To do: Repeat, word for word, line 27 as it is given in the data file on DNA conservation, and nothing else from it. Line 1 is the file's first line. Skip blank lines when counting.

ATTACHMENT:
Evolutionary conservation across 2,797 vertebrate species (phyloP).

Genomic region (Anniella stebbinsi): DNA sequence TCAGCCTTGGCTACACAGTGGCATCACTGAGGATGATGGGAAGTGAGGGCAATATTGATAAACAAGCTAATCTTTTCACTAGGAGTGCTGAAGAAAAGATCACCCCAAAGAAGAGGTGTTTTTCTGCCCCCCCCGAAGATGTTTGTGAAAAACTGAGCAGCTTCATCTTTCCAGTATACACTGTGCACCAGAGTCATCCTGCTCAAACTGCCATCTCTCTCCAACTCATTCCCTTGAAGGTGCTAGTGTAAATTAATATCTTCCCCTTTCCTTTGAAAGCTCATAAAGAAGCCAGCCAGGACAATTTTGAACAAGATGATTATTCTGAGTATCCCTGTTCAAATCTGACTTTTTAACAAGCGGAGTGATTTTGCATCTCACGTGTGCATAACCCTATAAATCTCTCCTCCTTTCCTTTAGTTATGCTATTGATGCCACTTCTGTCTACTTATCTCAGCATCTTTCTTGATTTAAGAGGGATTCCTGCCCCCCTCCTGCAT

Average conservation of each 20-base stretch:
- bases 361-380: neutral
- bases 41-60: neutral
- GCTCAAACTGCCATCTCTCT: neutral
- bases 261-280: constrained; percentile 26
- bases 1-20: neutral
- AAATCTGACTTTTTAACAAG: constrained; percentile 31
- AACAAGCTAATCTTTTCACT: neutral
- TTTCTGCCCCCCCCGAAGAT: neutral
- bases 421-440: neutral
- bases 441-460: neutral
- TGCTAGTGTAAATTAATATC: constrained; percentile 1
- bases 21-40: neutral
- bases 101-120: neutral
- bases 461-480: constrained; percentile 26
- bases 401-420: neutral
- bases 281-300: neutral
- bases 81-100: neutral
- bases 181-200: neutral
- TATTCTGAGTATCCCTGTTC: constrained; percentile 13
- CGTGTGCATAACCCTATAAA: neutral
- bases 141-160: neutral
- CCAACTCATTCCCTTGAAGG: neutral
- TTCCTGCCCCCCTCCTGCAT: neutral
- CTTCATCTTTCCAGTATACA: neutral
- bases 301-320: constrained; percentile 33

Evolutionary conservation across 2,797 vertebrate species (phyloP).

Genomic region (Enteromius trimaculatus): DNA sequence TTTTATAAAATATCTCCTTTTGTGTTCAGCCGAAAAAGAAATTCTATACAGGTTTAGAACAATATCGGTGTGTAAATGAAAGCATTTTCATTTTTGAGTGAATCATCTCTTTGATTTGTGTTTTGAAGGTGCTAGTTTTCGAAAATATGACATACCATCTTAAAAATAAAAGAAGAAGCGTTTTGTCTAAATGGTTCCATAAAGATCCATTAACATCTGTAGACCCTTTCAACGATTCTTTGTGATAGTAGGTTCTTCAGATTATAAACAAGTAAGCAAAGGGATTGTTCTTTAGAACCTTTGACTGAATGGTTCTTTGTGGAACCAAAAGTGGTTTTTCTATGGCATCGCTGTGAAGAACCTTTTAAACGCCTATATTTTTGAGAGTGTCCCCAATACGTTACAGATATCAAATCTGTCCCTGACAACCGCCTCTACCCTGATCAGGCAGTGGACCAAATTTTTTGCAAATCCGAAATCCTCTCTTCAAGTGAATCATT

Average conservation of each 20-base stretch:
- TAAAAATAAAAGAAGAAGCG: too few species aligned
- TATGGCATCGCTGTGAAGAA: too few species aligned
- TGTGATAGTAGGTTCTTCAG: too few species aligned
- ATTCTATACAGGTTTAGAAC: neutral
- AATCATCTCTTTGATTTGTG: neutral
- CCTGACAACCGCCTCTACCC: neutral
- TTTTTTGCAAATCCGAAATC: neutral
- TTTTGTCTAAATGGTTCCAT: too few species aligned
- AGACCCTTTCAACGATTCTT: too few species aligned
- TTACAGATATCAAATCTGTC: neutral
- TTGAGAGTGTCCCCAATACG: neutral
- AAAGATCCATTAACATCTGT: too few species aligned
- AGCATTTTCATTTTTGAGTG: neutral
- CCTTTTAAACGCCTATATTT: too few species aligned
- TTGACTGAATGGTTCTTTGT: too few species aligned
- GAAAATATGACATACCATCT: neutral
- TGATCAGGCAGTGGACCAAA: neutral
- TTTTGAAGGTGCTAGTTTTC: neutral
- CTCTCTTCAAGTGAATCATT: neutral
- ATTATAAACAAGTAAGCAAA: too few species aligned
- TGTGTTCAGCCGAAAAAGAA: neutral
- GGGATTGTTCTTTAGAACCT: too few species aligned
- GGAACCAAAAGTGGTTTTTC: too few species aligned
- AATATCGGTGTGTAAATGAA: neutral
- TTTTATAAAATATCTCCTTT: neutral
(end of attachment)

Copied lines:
- CTTCATCTTTCCAGTATACA: neutral